At the Quadram Institute, we have brought together the interdisciplinary expertise needed to help understand the causes of IBD, and then develop innovative ways of treating it.
Inflammatory Bowel Disease (IBD) affects over 300,000 people in the UK. It is a long term, chronic condition, characterised by inflammation of the digestive system. The two main types of IBD are Crohn’s Disease, and Ulcerative Colitis, where the inflammation is confined to the colon. IBD is painful and debilitating, with a range of symptoms including diarrhoea, fatigue and weight loss.
The causes of IBD are unknown, so treatments currently depend on bringing the symptoms under control using anti-inflammatory drugs, followed by continual maintenance of the inflammatory condition to reduce the risk of recurrent flare-ups. In the most severe cases, surgery is the only effective treatment.
At the Quadram Institute we have brought together the interdisciplinary expertise needed to help understand the causes of IBD and develop innovative ways of treating it. Gastrointestinal clinicians in the QI Regional Endoscopy Centre are working alongside the scientists studying gut health, immunity, genetics and the microbiome, to understand how the complicated interplay between these elements and and elucidate how changes from the normal state link to IBD.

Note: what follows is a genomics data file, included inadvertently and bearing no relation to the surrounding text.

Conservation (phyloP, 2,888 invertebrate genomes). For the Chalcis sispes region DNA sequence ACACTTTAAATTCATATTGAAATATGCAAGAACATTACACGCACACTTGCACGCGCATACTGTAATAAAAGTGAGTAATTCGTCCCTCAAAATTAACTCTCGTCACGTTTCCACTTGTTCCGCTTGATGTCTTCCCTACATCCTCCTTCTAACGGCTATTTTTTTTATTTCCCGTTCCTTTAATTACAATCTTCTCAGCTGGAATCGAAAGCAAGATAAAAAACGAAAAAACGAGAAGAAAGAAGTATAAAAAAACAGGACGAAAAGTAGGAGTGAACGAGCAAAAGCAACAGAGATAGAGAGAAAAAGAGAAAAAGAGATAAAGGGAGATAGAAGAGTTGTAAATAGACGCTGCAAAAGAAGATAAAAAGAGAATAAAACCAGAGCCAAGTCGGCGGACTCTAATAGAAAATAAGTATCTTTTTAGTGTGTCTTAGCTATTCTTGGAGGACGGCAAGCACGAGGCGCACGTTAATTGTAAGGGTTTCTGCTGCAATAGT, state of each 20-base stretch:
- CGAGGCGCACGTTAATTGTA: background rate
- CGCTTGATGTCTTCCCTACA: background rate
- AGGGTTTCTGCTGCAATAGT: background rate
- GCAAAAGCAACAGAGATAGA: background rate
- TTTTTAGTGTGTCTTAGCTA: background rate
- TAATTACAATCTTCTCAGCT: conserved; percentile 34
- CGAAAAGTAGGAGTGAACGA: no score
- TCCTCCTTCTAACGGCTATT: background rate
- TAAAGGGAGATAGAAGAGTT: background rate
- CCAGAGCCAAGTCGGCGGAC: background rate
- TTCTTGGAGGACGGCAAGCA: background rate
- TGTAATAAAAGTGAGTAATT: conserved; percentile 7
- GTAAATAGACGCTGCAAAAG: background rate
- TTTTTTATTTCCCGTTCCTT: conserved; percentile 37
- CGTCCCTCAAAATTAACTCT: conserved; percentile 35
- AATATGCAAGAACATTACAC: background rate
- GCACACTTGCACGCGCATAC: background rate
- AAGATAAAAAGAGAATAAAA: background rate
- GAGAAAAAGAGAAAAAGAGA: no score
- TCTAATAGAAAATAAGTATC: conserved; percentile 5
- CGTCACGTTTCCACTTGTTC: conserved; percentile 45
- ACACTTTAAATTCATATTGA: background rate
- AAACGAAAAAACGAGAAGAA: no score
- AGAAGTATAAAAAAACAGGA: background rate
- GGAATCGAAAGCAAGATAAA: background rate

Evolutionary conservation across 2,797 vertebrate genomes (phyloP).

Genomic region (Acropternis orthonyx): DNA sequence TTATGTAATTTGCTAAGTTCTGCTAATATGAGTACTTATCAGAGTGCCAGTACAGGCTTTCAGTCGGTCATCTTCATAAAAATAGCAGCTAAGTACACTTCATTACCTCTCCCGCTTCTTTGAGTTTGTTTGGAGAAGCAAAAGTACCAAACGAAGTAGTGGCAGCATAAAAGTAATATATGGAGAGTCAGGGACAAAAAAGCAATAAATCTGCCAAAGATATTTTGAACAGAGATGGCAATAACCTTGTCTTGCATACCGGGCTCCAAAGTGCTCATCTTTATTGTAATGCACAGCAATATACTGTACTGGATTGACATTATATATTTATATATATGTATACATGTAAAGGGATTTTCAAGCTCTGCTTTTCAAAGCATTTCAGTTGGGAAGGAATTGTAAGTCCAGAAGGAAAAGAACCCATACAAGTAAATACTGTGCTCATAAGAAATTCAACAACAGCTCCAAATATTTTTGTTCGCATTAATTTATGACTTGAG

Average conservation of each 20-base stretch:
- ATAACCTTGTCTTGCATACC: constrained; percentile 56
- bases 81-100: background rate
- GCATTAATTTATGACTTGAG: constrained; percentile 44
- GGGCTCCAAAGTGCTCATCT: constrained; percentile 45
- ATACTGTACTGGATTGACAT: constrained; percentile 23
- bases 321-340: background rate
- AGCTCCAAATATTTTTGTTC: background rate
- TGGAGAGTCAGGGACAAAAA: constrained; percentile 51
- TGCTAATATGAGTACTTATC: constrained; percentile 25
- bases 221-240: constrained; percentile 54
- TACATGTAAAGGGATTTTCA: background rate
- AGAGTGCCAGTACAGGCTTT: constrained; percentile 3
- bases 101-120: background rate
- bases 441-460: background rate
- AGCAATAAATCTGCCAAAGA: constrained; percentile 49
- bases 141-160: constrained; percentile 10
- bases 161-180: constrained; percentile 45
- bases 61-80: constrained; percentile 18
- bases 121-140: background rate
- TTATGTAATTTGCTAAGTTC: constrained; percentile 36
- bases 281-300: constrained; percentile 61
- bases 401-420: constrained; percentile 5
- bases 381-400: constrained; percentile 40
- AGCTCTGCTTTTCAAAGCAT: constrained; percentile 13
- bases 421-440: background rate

Understanding what changes when a healthy gut alters into a diseased state is a central part of the Quadram Institute’s research mission. The epithelial cells that line the gastrointestinal tract are a key part of the interface between gut bacteria and our immune system and we are investigating the role their renewal and cellular processes, like autophagy, may play in IBD. This also incorporates studying wider impacts on the immune system, including how immune cells react to gut microbes in IBD patients.
We are examining the role of the microbiome in IBD to understand the significance of changes in the microbiome that are seen in IBD patients. We are studying the mucus layer that provides a habitat and nutrition for gut microbes, as changes in the composition of this have also been seen in IBD patients. We want to get a better picture of the communication between microbes and the host to provide mechanistic evidence of the links between gut microbes and IBD.
The connections between gastrointestinal inflammation and liver disease are also being studied.
Within the Quadram Institute we have the expertise to study IBD at different levels, from the genetic and genomic basis of susceptibility, to studies on individual cells. We also work with organoid systems and other model systems to start to unravel the complex interactions between the components.
We have, in the Clinical Research Facility, and the Endoscopy Centre, state-of-the-art facilities under the same roof to be able to study IBD in patients and volunteers.